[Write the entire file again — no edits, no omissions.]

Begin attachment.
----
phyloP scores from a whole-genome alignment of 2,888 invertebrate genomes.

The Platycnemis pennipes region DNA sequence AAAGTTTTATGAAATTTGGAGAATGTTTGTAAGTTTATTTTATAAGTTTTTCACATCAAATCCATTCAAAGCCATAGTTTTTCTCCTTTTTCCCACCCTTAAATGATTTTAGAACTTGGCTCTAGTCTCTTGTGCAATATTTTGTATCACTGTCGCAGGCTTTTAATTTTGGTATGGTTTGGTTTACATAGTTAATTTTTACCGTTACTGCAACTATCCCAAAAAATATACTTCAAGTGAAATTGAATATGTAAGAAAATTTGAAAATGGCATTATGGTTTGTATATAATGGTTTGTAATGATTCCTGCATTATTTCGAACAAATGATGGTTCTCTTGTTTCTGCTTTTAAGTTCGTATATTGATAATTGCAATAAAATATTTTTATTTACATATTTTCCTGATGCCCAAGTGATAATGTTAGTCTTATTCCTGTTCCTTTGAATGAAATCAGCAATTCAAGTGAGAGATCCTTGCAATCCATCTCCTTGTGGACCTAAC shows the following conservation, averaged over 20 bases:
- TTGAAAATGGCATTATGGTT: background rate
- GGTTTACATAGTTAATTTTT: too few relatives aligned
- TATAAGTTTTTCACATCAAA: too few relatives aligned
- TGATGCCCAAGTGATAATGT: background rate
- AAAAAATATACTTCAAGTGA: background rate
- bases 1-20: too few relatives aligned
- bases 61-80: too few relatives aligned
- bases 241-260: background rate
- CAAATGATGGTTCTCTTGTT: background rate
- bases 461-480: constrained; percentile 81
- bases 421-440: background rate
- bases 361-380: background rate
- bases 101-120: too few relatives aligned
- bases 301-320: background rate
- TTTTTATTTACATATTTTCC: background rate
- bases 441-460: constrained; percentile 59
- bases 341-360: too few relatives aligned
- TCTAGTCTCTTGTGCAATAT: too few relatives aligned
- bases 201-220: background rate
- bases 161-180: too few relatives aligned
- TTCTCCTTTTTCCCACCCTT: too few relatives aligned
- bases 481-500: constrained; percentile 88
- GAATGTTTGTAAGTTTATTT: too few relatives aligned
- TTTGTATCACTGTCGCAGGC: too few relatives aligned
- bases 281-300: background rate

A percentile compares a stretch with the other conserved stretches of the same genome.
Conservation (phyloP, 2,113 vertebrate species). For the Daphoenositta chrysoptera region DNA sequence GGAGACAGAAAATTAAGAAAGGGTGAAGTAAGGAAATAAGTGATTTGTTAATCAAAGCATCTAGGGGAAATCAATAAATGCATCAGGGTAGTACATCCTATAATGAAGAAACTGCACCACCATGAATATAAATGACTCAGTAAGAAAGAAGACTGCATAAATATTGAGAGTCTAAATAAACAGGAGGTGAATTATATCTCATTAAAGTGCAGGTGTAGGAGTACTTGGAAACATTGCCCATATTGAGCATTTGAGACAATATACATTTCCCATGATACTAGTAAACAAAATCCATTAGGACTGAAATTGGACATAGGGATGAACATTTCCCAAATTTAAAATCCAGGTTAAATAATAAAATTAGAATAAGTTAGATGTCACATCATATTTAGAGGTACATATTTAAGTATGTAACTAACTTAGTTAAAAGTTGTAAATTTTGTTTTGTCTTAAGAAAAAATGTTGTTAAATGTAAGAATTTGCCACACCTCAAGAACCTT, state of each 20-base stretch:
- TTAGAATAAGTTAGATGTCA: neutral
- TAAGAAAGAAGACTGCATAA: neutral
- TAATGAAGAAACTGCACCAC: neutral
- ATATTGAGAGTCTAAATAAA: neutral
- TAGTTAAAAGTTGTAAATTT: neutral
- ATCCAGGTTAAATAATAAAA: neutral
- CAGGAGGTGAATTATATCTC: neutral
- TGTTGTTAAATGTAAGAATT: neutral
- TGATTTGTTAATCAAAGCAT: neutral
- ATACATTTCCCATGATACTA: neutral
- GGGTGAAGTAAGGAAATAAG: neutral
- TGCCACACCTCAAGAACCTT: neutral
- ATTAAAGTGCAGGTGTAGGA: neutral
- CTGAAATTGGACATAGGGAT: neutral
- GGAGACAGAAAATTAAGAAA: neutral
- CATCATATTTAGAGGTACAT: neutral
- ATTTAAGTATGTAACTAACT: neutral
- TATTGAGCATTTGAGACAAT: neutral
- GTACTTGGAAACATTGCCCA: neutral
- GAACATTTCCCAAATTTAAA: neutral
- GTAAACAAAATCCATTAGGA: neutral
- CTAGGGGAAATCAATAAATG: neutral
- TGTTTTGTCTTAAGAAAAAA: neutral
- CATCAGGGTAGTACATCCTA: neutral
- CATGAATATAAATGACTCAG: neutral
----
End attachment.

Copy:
phyloP scores from a whole-genome alignment of 2,888 invertebrate genomes.

The Platycnemis pennipes region DNA sequence AAAGTTTTATGAAATTTGGAGAATGTTTGTAAGTTTATTTTATAAGTTTTTCACATCAAATCCATTCAAAGCCATAGTTTTTCTCCTTTTTCCCACCCTTAAATGATTTTAGAACTTGGCTCTAGTCTCTTGTGCAATATTTTGTATCACTGTCGCAGGCTTTTAATTTTGGTATGGTTTGGTTTACATAGTTAATTTTTACCGTTACTGCAACTATCCCAAAAAATATACTTCAAGTGAAATTGAATATGTAAGAAAATTTGAAAATGGCATTATGGTTTGTATATAATGGTTTGTAATGATTCCTGCATTATTTCGAACAAATGATGGTTCTCTTGTTTCTGCTTTTAAGTTCGTATATTGATAATTGCAATAAAATATTTTTATTTACATATTTTCCTGATGCCCAAGTGATAATGTTAGTCTTATTCCTGTTCCTTTGAATGAAATCAGCAATTCAAGTGAGAGATCCTTGCAATCCATCTCCTTGTGGACCTAAC shows the following conservation, averaged over 20 bases:
- TTGAAAATGGCATTATGGTT: background rate
- GGTTTACATAGTTAATTTTT: too few relatives aligned
- TATAAGTTTTTCACATCAAA: too few relatives aligned
- TGATGCCCAAGTGATAATGT: background rate
- AAAAAATATACTTCAAGTGA: background rate
- bases 1-20: too few relatives aligned
- bases 61-80: too few relatives aligned
- bases 241-260: background rate
- CAAATGATGGTTCTCTTGTT: background rate
- bases 461-480: constrained; percentile 81
- bases 421-440: background rate
- bases 361-380: background rate
- bases 101-120: too few relatives aligned
- bases 301-320: background rate
- TTTTTATTTACATATTTTCC: background rate
- bases 441-460: constrained; percentile 59
- bases 341-360: too few relatives aligned
- TCTAGTCTCTTGTGCAATAT: too few relatives aligned
- bases 201-220: background rate
- bases 161-180: too few relatives aligned
- TTCTCCTTTTTCCCACCCTT: too few relatives aligned
- bases 481-500: constrained; percentile 88
- GAATGTTTGTAAGTTTATTT: too few relatives aligned
- TTTGTATCACTGTCGCAGGC: too few relatives aligned
- bases 281-300: background rate

A percentile compares a stretch with the other conserved stretches of the same genome.
Conservation (phyloP, 2,113 vertebrate species). For the Daphoenositta chrysoptera region DNA sequence GGAGACAGAAAATTAAGAAAGGGTGAAGTAAGGAAATAAGTGATTTGTTAATCAAAGCATCTAGGGGAAATCAATAAATGCATCAGGGTAGTACATCCTATAATGAAGAAACTGCACCACCATGAATATAAATGACTCAGTAAGAAAGAAGACTGCATAAATATTGAGAGTCTAAATAAACAGGAGGTGAATTATATCTCATTAAAGTGCAGGTGTAGGAGTACTTGGAAACATTGCCCATATTGAGCATTTGAGACAATATACATTTCCCATGATACTAGTAAACAAAATCCATTAGGACTGAAATTGGACATAGGGATGAACATTTCCCAAATTTAAAATCCAGGTTAAATAATAAAATTAGAATAAGTTAGATGTCACATCATATTTAGAGGTACATATTTAAGTATGTAACTAACTTAGTTAAAAGTTGTAAATTTTGTTTTGTCTTAAGAAAAAATGTTGTTAAATGTAAGAATTTGCCACACCTCAAGAACCTT, state of each 20-base stretch:
- TTAGAATAAGTTAGATGTCA: neutral
- TAAGAAAGAAGACTGCATAA: neutral
- TAATGAAGAAACTGCACCAC: neutral
- ATATTGAGAGTCTAAATAAA: neutral
- TAGTTAAAAGTTGTAAATTT: neutral
- ATCCAGGTTAAATAATAAAA: neutral
- CAGGAGGTGAATTATATCTC: neutral
- TGTTGTTAAATGTAAGAATT: neutral
- TGATTTGTTAATCAAAGCAT: neutral
- ATACATTTCCCATGATACTA: neutral
- GGGTGAAGTAAGGAAATAAG: neutral
- TGCCACACCTCAAGAACCTT: neutral
- ATTAAAGTGCAGGTGTAGGA: neutral
- CTGAAATTGGACATAGGGAT: neutral
- GGAGACAGAAAATTAAGAAA: neutral
- CATCATATTTAGAGGTACAT: neutral
- ATTTAAGTATGTAACTAACT: neutral
- TATTGAGCATTTGAGACAAT: neutral
- GTACTTGGAAACATTGCCCA: neutral
- GAACATTTCCCAAATTTAAA: neutral
- GTAAACAAAATCCATTAGGA: neutral
- CTAGGGGAAATCAATAAATG: neutral
- TGTTTTGTCTTAAGAAAAAA: neutral
- CATCAGGGTAGTACATCCTA: neutral
- CATGAATATAAATGACTCAG: neutral